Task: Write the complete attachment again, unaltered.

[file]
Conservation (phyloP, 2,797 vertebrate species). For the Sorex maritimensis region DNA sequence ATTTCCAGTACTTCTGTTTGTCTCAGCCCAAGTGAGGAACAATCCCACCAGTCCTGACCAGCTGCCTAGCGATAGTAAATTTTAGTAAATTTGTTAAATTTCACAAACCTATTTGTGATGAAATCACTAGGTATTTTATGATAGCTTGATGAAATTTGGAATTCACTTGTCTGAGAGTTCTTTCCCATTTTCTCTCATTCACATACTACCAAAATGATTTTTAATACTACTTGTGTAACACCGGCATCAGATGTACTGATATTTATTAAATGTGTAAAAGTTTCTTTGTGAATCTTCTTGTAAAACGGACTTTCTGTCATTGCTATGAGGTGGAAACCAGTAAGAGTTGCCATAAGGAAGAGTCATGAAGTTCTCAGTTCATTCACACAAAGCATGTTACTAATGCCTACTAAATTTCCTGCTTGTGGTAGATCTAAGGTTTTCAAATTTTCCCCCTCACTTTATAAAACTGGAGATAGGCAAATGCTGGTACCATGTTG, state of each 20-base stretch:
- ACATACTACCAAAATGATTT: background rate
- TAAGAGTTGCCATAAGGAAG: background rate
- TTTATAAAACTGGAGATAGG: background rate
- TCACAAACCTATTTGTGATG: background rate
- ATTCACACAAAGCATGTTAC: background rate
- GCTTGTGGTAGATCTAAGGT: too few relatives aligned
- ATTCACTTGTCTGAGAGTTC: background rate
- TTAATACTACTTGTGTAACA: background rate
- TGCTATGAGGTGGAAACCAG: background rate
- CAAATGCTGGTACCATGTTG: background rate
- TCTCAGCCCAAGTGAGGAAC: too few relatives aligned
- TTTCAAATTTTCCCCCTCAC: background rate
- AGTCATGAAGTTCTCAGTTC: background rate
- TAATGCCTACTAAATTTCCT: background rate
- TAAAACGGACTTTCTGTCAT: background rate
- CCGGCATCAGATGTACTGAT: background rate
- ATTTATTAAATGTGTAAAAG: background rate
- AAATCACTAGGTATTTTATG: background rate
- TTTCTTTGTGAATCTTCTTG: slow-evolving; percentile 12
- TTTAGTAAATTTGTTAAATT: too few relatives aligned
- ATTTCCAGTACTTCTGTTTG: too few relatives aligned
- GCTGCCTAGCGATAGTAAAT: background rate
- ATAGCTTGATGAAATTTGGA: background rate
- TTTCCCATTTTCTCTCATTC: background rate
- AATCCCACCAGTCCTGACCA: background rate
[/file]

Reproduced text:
Conservation (phyloP, 2,797 vertebrate species). For the Sorex maritimensis region DNA sequence ATTTCCAGTACTTCTGTTTGTCTCAGCCCAAGTGAGGAACAATCCCACCAGTCCTGACCAGCTGCCTAGCGATAGTAAATTTTAGTAAATTTGTTAAATTTCACAAACCTATTTGTGATGAAATCACTAGGTATTTTATGATAGCTTGATGAAATTTGGAATTCACTTGTCTGAGAGTTCTTTCCCATTTTCTCTCATTCACATACTACCAAAATGATTTTTAATACTACTTGTGTAACACCGGCATCAGATGTACTGATATTTATTAAATGTGTAAAAGTTTCTTTGTGAATCTTCTTGTAAAACGGACTTTCTGTCATTGCTATGAGGTGGAAACCAGTAAGAGTTGCCATAAGGAAGAGTCATGAAGTTCTCAGTTCATTCACACAAAGCATGTTACTAATGCCTACTAAATTTCCTGCTTGTGGTAGATCTAAGGTTTTCAAATTTTCCCCCTCACTTTATAAAACTGGAGATAGGCAAATGCTGGTACCATGTTG, state of each 20-base stretch:
- ACATACTACCAAAATGATTT: background rate
- TAAGAGTTGCCATAAGGAAG: background rate
- TTTATAAAACTGGAGATAGG: background rate
- TCACAAACCTATTTGTGATG: background rate
- ATTCACACAAAGCATGTTAC: background rate
- GCTTGTGGTAGATCTAAGGT: too few relatives aligned
- ATTCACTTGTCTGAGAGTTC: background rate
- TTAATACTACTTGTGTAACA: background rate
- TGCTATGAGGTGGAAACCAG: background rate
- CAAATGCTGGTACCATGTTG: background rate
- TCTCAGCCCAAGTGAGGAAC: too few relatives aligned
- TTTCAAATTTTCCCCCTCAC: background rate
- AGTCATGAAGTTCTCAGTTC: background rate
- TAATGCCTACTAAATTTCCT: background rate
- TAAAACGGACTTTCTGTCAT: background rate
- CCGGCATCAGATGTACTGAT: background rate
- ATTTATTAAATGTGTAAAAG: background rate
- AAATCACTAGGTATTTTATG: background rate
- TTTCTTTGTGAATCTTCTTG: slow-evolving; percentile 12
- TTTAGTAAATTTGTTAAATT: too few relatives aligned
- ATTTCCAGTACTTCTGTTTG: too few relatives aligned
- GCTGCCTAGCGATAGTAAAT: background rate
- ATAGCTTGATGAAATTTGGA: background rate
- TTTCCCATTTTCTCTCATTC: background rate
- AATCCCACCAGTCCTGACCA: background rate